Mark Henry and the Impact of the Big Man in WWE
Mark Henry made his unexpected return to WWE last week on Monday Night Raw when he crushed Rey Mysterio and Sin Cara.
This was the first time that Henry has been on WWE programming since early 2012 and when he defeated Randy Orton on Friday Night SmackDown, it was proof positive that the time away did not weaken his resolve. Mark Henry is out to decimate, and many fans could not be happier about it.
I have to say that it was good to see Henry come back. I was one of those fans who enjoyed watching him reach the top as World Heavyweight Champion, especially considering the time that he had put into the company up to that point.
After all, 15 years with one pro wrestling promotion in this day and age is quite the run. Mark was a loyal employee who did everything asked of him, went through his ups and downs and in the end was rewarded for his efforts.
Ten pounds of gold is not a bad ‘thank you’ gift, right?
But the truth is, it perhaps should not have come as much of a surprise that Mark became World Champion back in 2011. This is WWE we’re talking about here, the company that has traditionally been known as the land of giants.
At any given time, a vast collection of super heavyweights can litter the WWE landscape, wowing audiences with their feats of strength and unmatched intensity. This has become the norm for fans, so much so that at this point we have all become indoctrinated to the idea.
And, that’s why it gets over.
Let’s face it, pro wrestling has historically always featured the big men. 6’5” to 7-foot, 300-400 pounds, with a spine-crunching arsenal of high impact moves and finishers. This is what fans are used to seeing, and for those people who are not pro wrestling fans?
This is all they know. Or, at least, they used to.
Since the dawn of the Attitude Era, the game changed for WWE. Suddenly, guys like The Rock, Stone Cold Steve Austin, Shawn Michaels, Bret Hart and Chris Jericho, became Superstars who were heavily featured. In a world once dominated by larger than life comic book super humans, the average Joe was now the Alpha Male.
And no one can argue with the results.
Now, guys like CM Punk, Daniel Bryan, Dolph Ziggler, Alberto Del Rio and The Miz are all equally as important as any Superstar twice their size and strength. The playing field was leveled a long time ago, and now WWE looks more even, and more competitive in almost every weight class.
But there is just something about the big man. No one can deny the fact that Superstars like Henry, Big Show, Kane and Ryback are all getting over with fans and I believe it’s not just because of their physical appearance, but what that also means for their move-set.
The big boys deliver the big impacts. The devastating power slams, the decapitating clotheslines, the massive right hands, just watching them do their thing gets a response from the crowd.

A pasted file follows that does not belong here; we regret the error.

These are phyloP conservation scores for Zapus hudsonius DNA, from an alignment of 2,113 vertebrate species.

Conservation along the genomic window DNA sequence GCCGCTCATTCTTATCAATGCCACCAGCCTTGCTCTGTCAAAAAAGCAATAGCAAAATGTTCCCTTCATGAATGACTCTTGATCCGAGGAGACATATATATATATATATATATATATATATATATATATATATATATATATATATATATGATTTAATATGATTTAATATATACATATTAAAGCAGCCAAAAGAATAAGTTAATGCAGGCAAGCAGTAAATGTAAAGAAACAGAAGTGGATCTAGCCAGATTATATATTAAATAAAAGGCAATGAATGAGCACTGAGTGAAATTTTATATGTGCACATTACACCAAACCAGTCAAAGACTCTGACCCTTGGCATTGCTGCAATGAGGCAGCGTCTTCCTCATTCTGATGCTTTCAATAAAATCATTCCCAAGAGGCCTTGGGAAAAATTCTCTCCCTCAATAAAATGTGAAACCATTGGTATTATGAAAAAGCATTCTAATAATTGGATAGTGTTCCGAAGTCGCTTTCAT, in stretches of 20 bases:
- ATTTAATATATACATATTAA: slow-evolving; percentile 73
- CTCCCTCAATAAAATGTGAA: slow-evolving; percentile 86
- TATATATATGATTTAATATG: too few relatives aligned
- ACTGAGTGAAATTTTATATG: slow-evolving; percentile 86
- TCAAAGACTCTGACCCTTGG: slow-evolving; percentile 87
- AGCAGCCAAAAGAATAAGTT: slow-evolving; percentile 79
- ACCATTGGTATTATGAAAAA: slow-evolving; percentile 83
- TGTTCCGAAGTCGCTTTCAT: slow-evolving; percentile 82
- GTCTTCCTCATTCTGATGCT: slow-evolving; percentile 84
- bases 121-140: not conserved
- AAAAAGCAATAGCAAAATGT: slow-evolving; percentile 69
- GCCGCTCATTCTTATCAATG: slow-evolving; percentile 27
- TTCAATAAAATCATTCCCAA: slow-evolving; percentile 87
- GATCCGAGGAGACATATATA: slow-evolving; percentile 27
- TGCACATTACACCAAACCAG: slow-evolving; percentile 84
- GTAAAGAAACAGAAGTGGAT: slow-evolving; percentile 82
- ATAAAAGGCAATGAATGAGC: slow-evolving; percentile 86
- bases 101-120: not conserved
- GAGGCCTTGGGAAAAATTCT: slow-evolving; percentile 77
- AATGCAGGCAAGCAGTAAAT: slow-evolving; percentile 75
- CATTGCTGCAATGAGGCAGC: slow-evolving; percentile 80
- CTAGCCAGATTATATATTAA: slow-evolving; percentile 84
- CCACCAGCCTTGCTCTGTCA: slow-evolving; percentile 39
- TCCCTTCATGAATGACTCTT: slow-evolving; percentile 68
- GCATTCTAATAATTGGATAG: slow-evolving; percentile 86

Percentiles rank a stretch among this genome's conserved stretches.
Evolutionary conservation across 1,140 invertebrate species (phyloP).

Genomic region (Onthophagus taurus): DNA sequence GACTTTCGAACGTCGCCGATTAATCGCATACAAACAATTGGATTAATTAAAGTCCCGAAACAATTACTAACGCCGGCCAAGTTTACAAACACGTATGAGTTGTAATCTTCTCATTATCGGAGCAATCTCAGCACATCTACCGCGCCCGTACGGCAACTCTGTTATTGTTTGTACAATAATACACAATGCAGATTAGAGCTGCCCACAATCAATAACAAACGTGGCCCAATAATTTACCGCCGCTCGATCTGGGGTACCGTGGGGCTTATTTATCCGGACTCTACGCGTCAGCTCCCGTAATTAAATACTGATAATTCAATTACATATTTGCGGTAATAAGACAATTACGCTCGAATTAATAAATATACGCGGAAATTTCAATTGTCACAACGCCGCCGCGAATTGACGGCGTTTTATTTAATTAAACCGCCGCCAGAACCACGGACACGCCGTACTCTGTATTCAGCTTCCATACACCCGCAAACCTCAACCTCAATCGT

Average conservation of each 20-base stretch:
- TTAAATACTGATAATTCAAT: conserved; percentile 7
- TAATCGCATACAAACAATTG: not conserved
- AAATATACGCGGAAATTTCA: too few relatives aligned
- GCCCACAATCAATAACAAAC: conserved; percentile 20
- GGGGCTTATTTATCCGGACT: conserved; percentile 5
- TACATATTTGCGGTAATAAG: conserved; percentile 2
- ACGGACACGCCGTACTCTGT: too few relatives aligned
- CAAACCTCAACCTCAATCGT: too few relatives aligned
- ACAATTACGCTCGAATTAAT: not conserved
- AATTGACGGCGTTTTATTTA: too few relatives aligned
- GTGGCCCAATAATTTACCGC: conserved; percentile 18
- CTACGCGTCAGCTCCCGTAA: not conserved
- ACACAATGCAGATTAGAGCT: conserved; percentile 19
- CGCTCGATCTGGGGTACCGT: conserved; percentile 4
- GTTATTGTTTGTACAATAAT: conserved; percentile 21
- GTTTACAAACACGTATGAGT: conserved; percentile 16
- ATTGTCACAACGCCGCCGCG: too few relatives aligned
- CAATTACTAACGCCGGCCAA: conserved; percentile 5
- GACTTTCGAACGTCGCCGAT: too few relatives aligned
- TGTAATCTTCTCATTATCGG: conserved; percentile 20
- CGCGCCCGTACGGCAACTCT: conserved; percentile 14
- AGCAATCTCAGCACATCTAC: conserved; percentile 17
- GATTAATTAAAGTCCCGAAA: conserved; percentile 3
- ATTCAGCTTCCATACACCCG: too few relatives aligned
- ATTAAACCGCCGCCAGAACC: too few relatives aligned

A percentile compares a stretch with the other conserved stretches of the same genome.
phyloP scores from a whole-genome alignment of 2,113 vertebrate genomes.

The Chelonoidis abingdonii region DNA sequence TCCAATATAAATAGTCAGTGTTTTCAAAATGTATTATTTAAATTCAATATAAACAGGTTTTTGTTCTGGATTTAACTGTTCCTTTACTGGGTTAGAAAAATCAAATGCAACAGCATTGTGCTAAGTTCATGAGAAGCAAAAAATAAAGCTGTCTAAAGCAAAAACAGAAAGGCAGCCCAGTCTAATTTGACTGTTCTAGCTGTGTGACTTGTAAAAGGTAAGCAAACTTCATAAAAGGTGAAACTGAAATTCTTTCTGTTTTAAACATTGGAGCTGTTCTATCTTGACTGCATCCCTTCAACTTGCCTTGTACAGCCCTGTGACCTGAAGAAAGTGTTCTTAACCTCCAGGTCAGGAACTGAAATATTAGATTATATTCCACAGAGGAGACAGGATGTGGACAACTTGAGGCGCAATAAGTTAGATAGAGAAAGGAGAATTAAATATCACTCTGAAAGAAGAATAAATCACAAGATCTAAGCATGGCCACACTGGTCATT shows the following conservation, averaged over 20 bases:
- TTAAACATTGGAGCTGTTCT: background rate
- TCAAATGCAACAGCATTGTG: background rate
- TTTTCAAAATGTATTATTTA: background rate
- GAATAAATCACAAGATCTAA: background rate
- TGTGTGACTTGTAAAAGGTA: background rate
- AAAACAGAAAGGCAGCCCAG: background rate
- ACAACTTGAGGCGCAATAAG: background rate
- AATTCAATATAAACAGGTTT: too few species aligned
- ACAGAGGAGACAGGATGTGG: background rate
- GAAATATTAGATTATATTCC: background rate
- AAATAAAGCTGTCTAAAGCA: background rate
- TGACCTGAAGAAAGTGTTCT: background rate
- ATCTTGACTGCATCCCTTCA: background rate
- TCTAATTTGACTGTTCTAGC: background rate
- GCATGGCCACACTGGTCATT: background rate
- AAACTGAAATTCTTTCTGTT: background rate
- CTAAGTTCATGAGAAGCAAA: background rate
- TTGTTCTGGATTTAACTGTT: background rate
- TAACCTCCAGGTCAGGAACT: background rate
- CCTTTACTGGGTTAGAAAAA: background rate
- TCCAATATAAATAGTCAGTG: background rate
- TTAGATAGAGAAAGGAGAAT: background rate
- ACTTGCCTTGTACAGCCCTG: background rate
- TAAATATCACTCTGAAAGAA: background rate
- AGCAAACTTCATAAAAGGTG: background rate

Fans love those big-time power moments in a match. These moments can only be provided by the monsters of the mat. Superstars like Mark Henry bring the pain every time they hit the ring.
Of course, their success is due in large part to the opponent taking the move. The more the man on the losing end sells the move, the more realistic it looks and the more it puts over the giant who ends up with his arm raised at the final bell.
It’s basically up to the bigger man to do his part by delivering the attitude, the muscle, and be very convincing physically while doing it.
The best example of the big man in WWE is of course The Undertaker, a talent who redefined the role in the industry. Thanks to his skill and athleticism, Taker became arguably the best that fans had ever seen.
He rarely needed anyone to really make him look good in the ring, as he consistently gave as good as received. He raised the bar to a height that was incredibly hard for anyone else to ever reach.
And then there’s The Great Khali. Can you say “opposite end of the spectrum?”
Some fans may complain that since the big man’s match is not often considered to be a technical masterpiece, that it’s really not worth the price of admission. Pro wrestling is about the actual wrestling, not just power moves and strong-arming your way through a match.
But when you go to a WWE live event, the fact is that those moments, those moves, always make the crowd pop. And when you watch it live on TV, the same is true. Love it or hate it, pro wrestling crowds continue to pop for the big man and he will always be an attraction in the industry.
And for me, Mark Henry is a top-notch big man. Now that he’s back, I for one am anxious to see how he’s handled, and if he’s allowed to rise to the occasion as he did before.
Welcome back to the Hall of Pain.
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